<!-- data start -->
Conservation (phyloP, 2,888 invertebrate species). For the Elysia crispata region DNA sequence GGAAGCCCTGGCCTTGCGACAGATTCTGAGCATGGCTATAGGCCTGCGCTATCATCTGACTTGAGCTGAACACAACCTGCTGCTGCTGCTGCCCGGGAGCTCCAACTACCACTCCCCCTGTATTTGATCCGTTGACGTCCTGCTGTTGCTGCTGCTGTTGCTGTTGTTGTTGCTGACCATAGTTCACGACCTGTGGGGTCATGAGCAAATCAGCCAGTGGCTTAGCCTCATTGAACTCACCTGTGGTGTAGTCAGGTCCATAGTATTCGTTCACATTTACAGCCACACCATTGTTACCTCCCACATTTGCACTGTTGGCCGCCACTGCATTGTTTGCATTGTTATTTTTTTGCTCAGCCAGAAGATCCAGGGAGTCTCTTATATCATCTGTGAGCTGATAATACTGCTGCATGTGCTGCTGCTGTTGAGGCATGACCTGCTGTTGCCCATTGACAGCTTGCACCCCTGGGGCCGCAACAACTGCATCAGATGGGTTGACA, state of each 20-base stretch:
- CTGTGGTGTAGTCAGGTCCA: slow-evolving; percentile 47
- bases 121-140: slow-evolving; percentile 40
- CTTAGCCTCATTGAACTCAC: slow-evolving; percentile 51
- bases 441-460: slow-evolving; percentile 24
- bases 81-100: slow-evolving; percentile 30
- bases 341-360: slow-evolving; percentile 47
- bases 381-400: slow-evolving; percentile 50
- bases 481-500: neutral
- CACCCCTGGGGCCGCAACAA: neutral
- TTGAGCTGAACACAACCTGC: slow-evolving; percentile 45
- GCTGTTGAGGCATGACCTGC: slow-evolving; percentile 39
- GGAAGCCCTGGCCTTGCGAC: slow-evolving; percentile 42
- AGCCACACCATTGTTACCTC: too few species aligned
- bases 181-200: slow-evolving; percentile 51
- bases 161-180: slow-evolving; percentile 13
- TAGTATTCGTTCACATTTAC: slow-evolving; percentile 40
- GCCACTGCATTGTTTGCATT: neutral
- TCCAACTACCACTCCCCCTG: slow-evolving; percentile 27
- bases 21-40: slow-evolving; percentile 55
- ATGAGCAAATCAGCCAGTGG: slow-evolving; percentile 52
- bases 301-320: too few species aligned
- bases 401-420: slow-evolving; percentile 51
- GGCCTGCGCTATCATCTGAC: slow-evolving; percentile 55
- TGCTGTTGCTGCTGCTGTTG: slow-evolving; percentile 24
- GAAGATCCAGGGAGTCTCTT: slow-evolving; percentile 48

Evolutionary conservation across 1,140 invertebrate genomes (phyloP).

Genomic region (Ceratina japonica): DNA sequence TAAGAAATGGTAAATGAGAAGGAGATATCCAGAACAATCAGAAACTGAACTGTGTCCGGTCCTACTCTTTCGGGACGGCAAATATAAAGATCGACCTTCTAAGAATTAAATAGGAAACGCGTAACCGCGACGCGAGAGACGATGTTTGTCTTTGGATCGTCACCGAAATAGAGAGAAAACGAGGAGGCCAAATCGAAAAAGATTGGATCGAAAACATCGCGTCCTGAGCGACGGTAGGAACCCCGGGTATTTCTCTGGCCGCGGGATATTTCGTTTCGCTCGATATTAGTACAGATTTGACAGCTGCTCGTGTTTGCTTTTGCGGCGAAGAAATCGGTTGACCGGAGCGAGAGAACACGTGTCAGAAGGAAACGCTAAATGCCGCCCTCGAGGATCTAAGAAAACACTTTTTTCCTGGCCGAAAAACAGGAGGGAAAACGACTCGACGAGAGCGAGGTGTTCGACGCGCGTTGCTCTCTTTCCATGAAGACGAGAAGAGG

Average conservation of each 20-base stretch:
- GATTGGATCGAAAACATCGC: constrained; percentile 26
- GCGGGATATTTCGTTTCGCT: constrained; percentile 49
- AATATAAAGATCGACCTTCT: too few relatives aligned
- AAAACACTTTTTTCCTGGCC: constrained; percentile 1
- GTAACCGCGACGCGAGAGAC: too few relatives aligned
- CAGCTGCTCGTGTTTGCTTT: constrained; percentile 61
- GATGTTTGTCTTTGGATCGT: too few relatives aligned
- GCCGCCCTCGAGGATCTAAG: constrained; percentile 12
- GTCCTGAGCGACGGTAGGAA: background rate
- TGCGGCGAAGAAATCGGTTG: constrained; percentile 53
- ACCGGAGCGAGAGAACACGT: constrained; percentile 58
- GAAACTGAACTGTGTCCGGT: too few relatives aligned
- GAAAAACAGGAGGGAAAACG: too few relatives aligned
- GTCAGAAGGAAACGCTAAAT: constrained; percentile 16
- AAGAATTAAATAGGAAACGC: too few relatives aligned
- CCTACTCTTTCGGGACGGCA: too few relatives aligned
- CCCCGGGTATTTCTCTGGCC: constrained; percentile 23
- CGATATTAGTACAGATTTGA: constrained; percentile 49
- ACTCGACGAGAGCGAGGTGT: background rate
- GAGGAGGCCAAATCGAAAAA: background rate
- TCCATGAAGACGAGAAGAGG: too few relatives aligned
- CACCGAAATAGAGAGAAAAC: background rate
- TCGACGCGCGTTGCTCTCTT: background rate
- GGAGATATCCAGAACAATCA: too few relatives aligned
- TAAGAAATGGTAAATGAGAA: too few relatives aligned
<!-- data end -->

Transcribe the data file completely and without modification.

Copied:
Conservation (phyloP, 2,888 invertebrate species). For the Elysia crispata region DNA sequence GGAAGCCCTGGCCTTGCGACAGATTCTGAGCATGGCTATAGGCCTGCGCTATCATCTGACTTGAGCTGAACACAACCTGCTGCTGCTGCTGCCCGGGAGCTCCAACTACCACTCCCCCTGTATTTGATCCGTTGACGTCCTGCTGTTGCTGCTGCTGTTGCTGTTGTTGTTGCTGACCATAGTTCACGACCTGTGGGGTCATGAGCAAATCAGCCAGTGGCTTAGCCTCATTGAACTCACCTGTGGTGTAGTCAGGTCCATAGTATTCGTTCACATTTACAGCCACACCATTGTTACCTCCCACATTTGCACTGTTGGCCGCCACTGCATTGTTTGCATTGTTATTTTTTTGCTCAGCCAGAAGATCCAGGGAGTCTCTTATATCATCTGTGAGCTGATAATACTGCTGCATGTGCTGCTGCTGTTGAGGCATGACCTGCTGTTGCCCATTGACAGCTTGCACCCCTGGGGCCGCAACAACTGCATCAGATGGGTTGACA, state of each 20-base stretch:
- CTGTGGTGTAGTCAGGTCCA: slow-evolving; percentile 47
- bases 121-140: slow-evolving; percentile 40
- CTTAGCCTCATTGAACTCAC: slow-evolving; percentile 51
- bases 441-460: slow-evolving; percentile 24
- bases 81-100: slow-evolving; percentile 30
- bases 341-360: slow-evolving; percentile 47
- bases 381-400: slow-evolving; percentile 50
- bases 481-500: neutral
- CACCCCTGGGGCCGCAACAA: neutral
- TTGAGCTGAACACAACCTGC: slow-evolving; percentile 45
- GCTGTTGAGGCATGACCTGC: slow-evolving; percentile 39
- GGAAGCCCTGGCCTTGCGAC: slow-evolving; percentile 42
- AGCCACACCATTGTTACCTC: too few species aligned
- bases 181-200: slow-evolving; percentile 51
- bases 161-180: slow-evolving; percentile 13
- TAGTATTCGTTCACATTTAC: slow-evolving; percentile 40
- GCCACTGCATTGTTTGCATT: neutral
- TCCAACTACCACTCCCCCTG: slow-evolving; percentile 27
- bases 21-40: slow-evolving; percentile 55
- ATGAGCAAATCAGCCAGTGG: slow-evolving; percentile 52
- bases 301-320: too few species aligned
- bases 401-420: slow-evolving; percentile 51
- GGCCTGCGCTATCATCTGAC: slow-evolving; percentile 55
- TGCTGTTGCTGCTGCTGTTG: slow-evolving; percentile 24
- GAAGATCCAGGGAGTCTCTT: slow-evolving; percentile 48

Evolutionary conservation across 1,140 invertebrate genomes (phyloP).

Genomic region (Ceratina japonica): DNA sequence TAAGAAATGGTAAATGAGAAGGAGATATCCAGAACAATCAGAAACTGAACTGTGTCCGGTCCTACTCTTTCGGGACGGCAAATATAAAGATCGACCTTCTAAGAATTAAATAGGAAACGCGTAACCGCGACGCGAGAGACGATGTTTGTCTTTGGATCGTCACCGAAATAGAGAGAAAACGAGGAGGCCAAATCGAAAAAGATTGGATCGAAAACATCGCGTCCTGAGCGACGGTAGGAACCCCGGGTATTTCTCTGGCCGCGGGATATTTCGTTTCGCTCGATATTAGTACAGATTTGACAGCTGCTCGTGTTTGCTTTTGCGGCGAAGAAATCGGTTGACCGGAGCGAGAGAACACGTGTCAGAAGGAAACGCTAAATGCCGCCCTCGAGGATCTAAGAAAACACTTTTTTCCTGGCCGAAAAACAGGAGGGAAAACGACTCGACGAGAGCGAGGTGTTCGACGCGCGTTGCTCTCTTTCCATGAAGACGAGAAGAGG

Average conservation of each 20-base stretch:
- GATTGGATCGAAAACATCGC: constrained; percentile 26
- GCGGGATATTTCGTTTCGCT: constrained; percentile 49
- AATATAAAGATCGACCTTCT: too few relatives aligned
- AAAACACTTTTTTCCTGGCC: constrained; percentile 1
- GTAACCGCGACGCGAGAGAC: too few relatives aligned
- CAGCTGCTCGTGTTTGCTTT: constrained; percentile 61
- GATGTTTGTCTTTGGATCGT: too few relatives aligned
- GCCGCCCTCGAGGATCTAAG: constrained; percentile 12
- GTCCTGAGCGACGGTAGGAA: background rate
- TGCGGCGAAGAAATCGGTTG: constrained; percentile 53
- ACCGGAGCGAGAGAACACGT: constrained; percentile 58
- GAAACTGAACTGTGTCCGGT: too few relatives aligned
- GAAAAACAGGAGGGAAAACG: too few relatives aligned
- GTCAGAAGGAAACGCTAAAT: constrained; percentile 16
- AAGAATTAAATAGGAAACGC: too few relatives aligned
- CCTACTCTTTCGGGACGGCA: too few relatives aligned
- CCCCGGGTATTTCTCTGGCC: constrained; percentile 23
- CGATATTAGTACAGATTTGA: constrained; percentile 49
- ACTCGACGAGAGCGAGGTGT: background rate
- GAGGAGGCCAAATCGAAAAA: background rate
- TCCATGAAGACGAGAAGAGG: too few relatives aligned
- CACCGAAATAGAGAGAAAAC: background rate
- TCGACGCGCGTTGCTCTCTT: background rate
- GGAGATATCCAGAACAATCA: too few relatives aligned
- TAAGAAATGGTAAATGAGAA: too few relatives aligned